That said, most attorney-mediators will strongly encourage each of you to hire a review attorney to ensure that the agreement adequately protects your interests. This is an important part of the process, ensuring that your agreement reflects the understanding that you and your partner have reached together with the mediator. But don’t worry: most attorney-mediators can refer you to a mediation-friendly attorney who won’t derail your hard work. And you don’t have to pay the reviewing lawyer a retainer fee, but an hourly fee for the review work.

3. Does the divorce mediator understand family law?

Regardless of whether you select an attorney-mediator, make sure that your mediator knows family law. Although therapists, financial advisors, and other professionals who mediate generally can’t give you legal advice, they can still provide important information throughout the process.

Some states, including New York, require specific things to be present in your agreement for the court to accept it. Your mediator needs to know what those are and make sure that your agreement includes them.

4. How does the mediator approach the sessions?

Although every divorce mediator’s style is different, there are two general approaches mediators take: facilitative or evaluative. Facilitative mediators focus more on guiding discussions without providing input. Evaluative mediators are more directive, using their own professional experience to generate options, point out potential pitfalls, and offer opinions as to what a court would decide if a particular issue were in a judge’s hands.

Although many mediators use a combination of methods—sometimes taking the lead while knowing when to take the back seat—most mediators tend to lean more in one direction. You should reflect on your and your partner’s personalities and find a mediator with an approach that will be the most productive for your style of communication.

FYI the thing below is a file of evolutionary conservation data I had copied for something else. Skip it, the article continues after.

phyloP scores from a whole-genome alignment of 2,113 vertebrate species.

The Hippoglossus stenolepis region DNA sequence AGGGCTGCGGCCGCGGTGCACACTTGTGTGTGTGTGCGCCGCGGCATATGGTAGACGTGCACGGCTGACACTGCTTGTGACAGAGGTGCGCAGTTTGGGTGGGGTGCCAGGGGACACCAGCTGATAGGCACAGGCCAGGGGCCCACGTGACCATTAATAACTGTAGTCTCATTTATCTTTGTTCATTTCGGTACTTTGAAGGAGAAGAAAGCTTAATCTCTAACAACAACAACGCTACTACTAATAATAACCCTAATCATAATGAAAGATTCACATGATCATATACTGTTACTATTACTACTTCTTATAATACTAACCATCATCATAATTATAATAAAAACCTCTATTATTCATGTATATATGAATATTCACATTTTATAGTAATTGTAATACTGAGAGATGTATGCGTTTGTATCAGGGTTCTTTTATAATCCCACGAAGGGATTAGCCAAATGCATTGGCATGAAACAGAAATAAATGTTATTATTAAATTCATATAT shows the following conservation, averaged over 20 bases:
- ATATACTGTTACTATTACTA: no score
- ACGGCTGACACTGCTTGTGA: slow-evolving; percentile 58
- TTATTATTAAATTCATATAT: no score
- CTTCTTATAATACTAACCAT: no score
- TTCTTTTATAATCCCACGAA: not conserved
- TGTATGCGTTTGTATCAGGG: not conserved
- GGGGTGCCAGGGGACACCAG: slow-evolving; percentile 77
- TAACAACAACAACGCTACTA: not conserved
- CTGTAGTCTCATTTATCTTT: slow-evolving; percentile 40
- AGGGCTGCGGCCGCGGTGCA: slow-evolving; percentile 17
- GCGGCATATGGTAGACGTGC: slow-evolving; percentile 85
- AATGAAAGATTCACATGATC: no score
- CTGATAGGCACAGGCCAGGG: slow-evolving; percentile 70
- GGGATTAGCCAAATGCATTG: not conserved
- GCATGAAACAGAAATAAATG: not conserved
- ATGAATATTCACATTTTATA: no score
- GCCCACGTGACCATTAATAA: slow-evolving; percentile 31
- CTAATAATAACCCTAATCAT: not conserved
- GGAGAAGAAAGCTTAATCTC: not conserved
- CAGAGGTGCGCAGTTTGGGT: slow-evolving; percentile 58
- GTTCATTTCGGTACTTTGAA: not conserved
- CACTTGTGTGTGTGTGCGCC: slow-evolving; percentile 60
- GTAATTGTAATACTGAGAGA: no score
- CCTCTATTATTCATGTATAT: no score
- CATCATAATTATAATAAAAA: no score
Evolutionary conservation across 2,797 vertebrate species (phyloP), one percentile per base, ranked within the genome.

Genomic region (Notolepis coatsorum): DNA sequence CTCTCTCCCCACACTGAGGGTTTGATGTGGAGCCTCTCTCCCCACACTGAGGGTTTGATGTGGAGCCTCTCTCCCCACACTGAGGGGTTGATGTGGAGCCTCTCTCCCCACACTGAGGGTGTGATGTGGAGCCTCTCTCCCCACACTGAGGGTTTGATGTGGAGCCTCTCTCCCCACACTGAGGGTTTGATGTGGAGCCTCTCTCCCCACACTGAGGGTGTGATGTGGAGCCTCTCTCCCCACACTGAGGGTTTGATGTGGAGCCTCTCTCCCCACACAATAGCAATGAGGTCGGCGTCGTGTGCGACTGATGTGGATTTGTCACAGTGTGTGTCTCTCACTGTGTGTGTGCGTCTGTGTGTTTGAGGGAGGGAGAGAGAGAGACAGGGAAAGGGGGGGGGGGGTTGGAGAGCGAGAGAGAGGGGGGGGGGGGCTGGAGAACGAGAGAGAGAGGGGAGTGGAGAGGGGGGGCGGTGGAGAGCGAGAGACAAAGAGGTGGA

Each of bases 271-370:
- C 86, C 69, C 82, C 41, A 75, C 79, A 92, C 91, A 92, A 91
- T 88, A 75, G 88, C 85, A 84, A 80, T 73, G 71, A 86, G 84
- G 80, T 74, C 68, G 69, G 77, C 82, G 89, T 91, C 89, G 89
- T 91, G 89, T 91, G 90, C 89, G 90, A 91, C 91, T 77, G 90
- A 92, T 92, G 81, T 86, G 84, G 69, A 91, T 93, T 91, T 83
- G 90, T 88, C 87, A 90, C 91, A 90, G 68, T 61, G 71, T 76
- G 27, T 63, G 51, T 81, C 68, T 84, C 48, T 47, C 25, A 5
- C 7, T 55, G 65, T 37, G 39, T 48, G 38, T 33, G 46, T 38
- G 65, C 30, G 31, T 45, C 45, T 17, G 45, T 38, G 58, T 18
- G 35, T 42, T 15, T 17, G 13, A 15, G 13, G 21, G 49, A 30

5. Trust your gut

Throughout this process, you will, if you haven’t already, receive lots of advice from well-meaning friends and family (whether you ask for it or not!). In my experience, some of this advice can be helpful for my clients—and some of it, well, not so much.

Thus, my final and most important tip when selecting your divorce mediator is to trust your own instincts to make the decision that is right for you. You, and no one else, are in the best position to decide who is best suited to your situation. And your comfort and confidence in your choice will contribute to a successful mediation that will help you move forward to the next stage of your life.

SAS for Women is entirely dedicated to the unexpected challenges women face while considering a divorce and navigating the divorce experience. SAS offers women six FREE months of email coaching, action plans, checklists and support strategies for you, your family, and your future. “Divorce can be on your terms.” – SAS For Women

Bryana Turner is a matrimonial attorney turned family law mediator. She believes divorce is hard but it doesn’t have to be war. After becoming dissatisfied and disheartened by the scars divorce litigation can leave on both the individual and the family, she founded Turner Divorce Mediation, P.C.—a practice dedicated to providing more amicable means to resolving family conflict.

1 reply
  1. Cheryl Mallis
    Cheryl Mallis says:

    You definitely hit upon all the right issues. An informative article for divorcing couples. Mediation is definitely an approach to consider for resolving your issues.

    Reply